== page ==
Shop owners and pedestrians are warning Warragul’s zebra crossings are dangerous and the intended purpose of the crossings has not been achieved.
Also published in today’s issue of TWC. Get it here.
The crossings were installed on Smith Street in January 2010 by the Baw Baw Shire Council with the intention of reducing traffic on the street.
Over two years later and any reduction in traffic has gone unnoticed while near-accidents occur frequently.
Even with the crossings in place, an average of 8,000 to 9,000 vehicles drive through Smith Street per day. Warragul’s population stands at 12,000 people according to the 2006 census.
A Baw Baw Shire spokesperson told The Warragul Citizen the council had no official records of traffic reports on hand from before the crossings were installed.
The spokesperson also stated the council believes the crossings had greatly increased pedestrian safety along the street.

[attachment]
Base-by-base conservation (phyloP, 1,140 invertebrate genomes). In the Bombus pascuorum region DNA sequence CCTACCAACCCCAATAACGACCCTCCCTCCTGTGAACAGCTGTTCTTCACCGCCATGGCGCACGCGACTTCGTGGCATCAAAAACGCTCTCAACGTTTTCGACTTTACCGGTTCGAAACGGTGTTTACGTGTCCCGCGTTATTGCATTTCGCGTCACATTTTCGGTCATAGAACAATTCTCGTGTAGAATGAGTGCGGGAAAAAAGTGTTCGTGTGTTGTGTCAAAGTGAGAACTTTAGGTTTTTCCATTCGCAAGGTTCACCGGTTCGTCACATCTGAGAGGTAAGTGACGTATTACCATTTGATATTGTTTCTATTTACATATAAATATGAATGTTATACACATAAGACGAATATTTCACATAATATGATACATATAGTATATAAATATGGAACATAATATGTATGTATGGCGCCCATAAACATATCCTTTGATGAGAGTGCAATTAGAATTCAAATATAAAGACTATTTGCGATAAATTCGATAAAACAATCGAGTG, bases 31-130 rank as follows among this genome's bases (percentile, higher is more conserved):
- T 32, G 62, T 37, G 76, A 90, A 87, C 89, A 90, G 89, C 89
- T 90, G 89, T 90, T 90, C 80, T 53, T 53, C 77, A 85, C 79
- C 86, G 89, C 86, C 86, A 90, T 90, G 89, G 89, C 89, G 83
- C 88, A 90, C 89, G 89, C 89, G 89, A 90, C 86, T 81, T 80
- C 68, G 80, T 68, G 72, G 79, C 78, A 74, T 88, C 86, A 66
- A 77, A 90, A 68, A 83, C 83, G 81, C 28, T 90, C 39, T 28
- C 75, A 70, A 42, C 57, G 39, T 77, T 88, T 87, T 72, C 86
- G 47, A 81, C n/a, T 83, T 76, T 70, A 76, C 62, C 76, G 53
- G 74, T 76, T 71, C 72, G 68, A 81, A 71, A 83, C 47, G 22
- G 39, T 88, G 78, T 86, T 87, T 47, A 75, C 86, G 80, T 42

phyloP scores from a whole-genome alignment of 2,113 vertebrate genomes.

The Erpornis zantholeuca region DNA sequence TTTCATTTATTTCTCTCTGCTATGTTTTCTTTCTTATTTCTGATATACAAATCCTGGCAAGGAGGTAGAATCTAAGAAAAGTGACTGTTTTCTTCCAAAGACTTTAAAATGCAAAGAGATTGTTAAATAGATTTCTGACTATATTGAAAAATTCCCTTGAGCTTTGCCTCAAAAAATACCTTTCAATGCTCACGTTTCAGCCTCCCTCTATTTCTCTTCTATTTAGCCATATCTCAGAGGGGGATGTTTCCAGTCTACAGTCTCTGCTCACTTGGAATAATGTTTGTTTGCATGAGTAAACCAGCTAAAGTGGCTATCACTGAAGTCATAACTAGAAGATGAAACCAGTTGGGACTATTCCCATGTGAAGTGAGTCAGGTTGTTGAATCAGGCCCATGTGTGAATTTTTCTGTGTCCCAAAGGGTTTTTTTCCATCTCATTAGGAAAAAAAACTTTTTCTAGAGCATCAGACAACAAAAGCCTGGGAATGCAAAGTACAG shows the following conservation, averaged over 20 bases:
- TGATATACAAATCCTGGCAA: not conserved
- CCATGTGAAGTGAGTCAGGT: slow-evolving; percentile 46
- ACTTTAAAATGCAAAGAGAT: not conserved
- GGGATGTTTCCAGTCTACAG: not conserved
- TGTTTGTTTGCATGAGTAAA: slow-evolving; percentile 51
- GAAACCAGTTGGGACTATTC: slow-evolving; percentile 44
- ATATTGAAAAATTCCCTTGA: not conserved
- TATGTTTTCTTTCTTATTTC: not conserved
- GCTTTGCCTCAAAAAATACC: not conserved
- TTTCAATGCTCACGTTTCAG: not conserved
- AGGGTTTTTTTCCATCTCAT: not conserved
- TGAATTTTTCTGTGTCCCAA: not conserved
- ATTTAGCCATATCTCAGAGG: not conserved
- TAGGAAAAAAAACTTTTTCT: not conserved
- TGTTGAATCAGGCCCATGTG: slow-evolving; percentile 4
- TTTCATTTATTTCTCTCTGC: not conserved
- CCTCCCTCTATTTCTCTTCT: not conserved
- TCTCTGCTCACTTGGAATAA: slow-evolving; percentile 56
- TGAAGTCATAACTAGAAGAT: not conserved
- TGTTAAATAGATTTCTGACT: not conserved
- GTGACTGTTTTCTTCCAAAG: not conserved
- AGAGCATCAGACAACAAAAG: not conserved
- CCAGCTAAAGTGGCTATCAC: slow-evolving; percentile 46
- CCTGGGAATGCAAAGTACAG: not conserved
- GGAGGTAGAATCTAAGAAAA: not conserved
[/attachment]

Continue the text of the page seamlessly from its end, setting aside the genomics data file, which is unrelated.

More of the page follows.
But when questioned about whether the crossings have done their job, four shop owners and workers on Smith Street all said they had not noticed any reduction in traffic or any increase in pedestrians.
The workers also said they were concerned about what they have seen on the crossings.
“Dangerous, very dangerous,” one worker said.
Another spoke of the near-misses she sees from her shop window.
The council said traffic on other streets in Warragul had remained much the same as before the crossings were installed on Smith Street.
One pedestrian on Smith Street said he believed the crossings are “in the right place now,” and another praised the placing of the crossings for being safer for people with children.
But a young mother spoke of several near-misses she had experienced when crossing the road with her baby in a pram.
“People speed through just as we get half way across and nearly hit us,” she said.
This reporter had a similar experience as she tried to cross at one of the crossings while interviewing when a car sped through, almost hitting her.
The council spokesperson said the council’s opinion is that the crossings are a widely accepted part of the community now.
Get free email updates from the Baw Baw Citizen
Read more Baw Baw News